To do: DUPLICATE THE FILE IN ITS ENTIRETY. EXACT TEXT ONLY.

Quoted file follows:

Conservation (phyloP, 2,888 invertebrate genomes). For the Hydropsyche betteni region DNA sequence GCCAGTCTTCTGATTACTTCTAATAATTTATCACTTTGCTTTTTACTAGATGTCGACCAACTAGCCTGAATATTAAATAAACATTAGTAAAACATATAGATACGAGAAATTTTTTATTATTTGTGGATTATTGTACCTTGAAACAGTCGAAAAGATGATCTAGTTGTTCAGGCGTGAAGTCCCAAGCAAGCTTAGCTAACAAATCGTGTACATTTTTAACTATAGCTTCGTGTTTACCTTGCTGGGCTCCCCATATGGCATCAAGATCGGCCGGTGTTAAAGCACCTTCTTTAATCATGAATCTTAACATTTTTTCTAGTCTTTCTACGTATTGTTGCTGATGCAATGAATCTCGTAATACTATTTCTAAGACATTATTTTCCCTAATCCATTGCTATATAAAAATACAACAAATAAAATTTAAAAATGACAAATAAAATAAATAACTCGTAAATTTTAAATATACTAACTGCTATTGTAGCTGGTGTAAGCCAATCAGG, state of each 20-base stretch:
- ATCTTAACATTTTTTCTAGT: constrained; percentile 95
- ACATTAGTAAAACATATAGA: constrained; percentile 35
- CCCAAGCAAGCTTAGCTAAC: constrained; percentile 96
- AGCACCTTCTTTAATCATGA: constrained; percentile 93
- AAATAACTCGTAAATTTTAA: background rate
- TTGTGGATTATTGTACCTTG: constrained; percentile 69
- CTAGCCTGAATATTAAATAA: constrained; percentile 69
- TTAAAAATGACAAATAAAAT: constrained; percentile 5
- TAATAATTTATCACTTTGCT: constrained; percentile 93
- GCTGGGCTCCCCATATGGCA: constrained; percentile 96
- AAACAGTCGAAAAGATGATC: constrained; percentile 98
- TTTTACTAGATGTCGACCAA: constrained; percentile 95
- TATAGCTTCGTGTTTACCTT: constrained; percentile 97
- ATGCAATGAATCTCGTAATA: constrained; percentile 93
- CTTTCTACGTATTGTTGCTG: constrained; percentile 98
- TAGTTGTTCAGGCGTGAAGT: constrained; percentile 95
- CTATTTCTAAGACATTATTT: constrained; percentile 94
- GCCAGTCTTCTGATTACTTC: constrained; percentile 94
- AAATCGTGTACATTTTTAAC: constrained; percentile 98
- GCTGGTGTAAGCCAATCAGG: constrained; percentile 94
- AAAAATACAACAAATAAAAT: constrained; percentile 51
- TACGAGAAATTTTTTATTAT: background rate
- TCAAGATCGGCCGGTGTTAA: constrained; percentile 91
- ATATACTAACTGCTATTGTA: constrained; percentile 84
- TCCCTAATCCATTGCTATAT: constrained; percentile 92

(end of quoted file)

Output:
Conservation (phyloP, 2,888 invertebrate genomes). For the Hydropsyche betteni region DNA sequence GCCAGTCTTCTGATTACTTCTAATAATTTATCACTTTGCTTTTTACTAGATGTCGACCAACTAGCCTGAATATTAAATAAACATTAGTAAAACATATAGATACGAGAAATTTTTTATTATTTGTGGATTATTGTACCTTGAAACAGTCGAAAAGATGATCTAGTTGTTCAGGCGTGAAGTCCCAAGCAAGCTTAGCTAACAAATCGTGTACATTTTTAACTATAGCTTCGTGTTTACCTTGCTGGGCTCCCCATATGGCATCAAGATCGGCCGGTGTTAAAGCACCTTCTTTAATCATGAATCTTAACATTTTTTCTAGTCTTTCTACGTATTGTTGCTGATGCAATGAATCTCGTAATACTATTTCTAAGACATTATTTTCCCTAATCCATTGCTATATAAAAATACAACAAATAAAATTTAAAAATGACAAATAAAATAAATAACTCGTAAATTTTAAATATACTAACTGCTATTGTAGCTGGTGTAAGCCAATCAGG, state of each 20-base stretch:
- ATCTTAACATTTTTTCTAGT: constrained; percentile 95
- ACATTAGTAAAACATATAGA: constrained; percentile 35
- CCCAAGCAAGCTTAGCTAAC: constrained; percentile 96
- AGCACCTTCTTTAATCATGA: constrained; percentile 93
- AAATAACTCGTAAATTTTAA: background rate
- TTGTGGATTATTGTACCTTG: constrained; percentile 69
- CTAGCCTGAATATTAAATAA: constrained; percentile 69
- TTAAAAATGACAAATAAAAT: constrained; percentile 5
- TAATAATTTATCACTTTGCT: constrained; percentile 93
- GCTGGGCTCCCCATATGGCA: constrained; percentile 96
- AAACAGTCGAAAAGATGATC: constrained; percentile 98
- TTTTACTAGATGTCGACCAA: constrained; percentile 95
- TATAGCTTCGTGTTTACCTT: constrained; percentile 97
- ATGCAATGAATCTCGTAATA: constrained; percentile 93
- CTTTCTACGTATTGTTGCTG: constrained; percentile 98
- TAGTTGTTCAGGCGTGAAGT: constrained; percentile 95
- CTATTTCTAAGACATTATTT: constrained; percentile 94
- GCCAGTCTTCTGATTACTTC: constrained; percentile 94
- AAATCGTGTACATTTTTAAC: constrained; percentile 98
- GCTGGTGTAAGCCAATCAGG: constrained; percentile 94
- AAAAATACAACAAATAAAAT: constrained; percentile 51
- TACGAGAAATTTTTTATTAT: background rate
- TCAAGATCGGCCGGTGTTAA: constrained; percentile 91
- ATATACTAACTGCTATTGTA: constrained; percentile 84
- TCCCTAATCCATTGCTATAT: constrained; percentile 92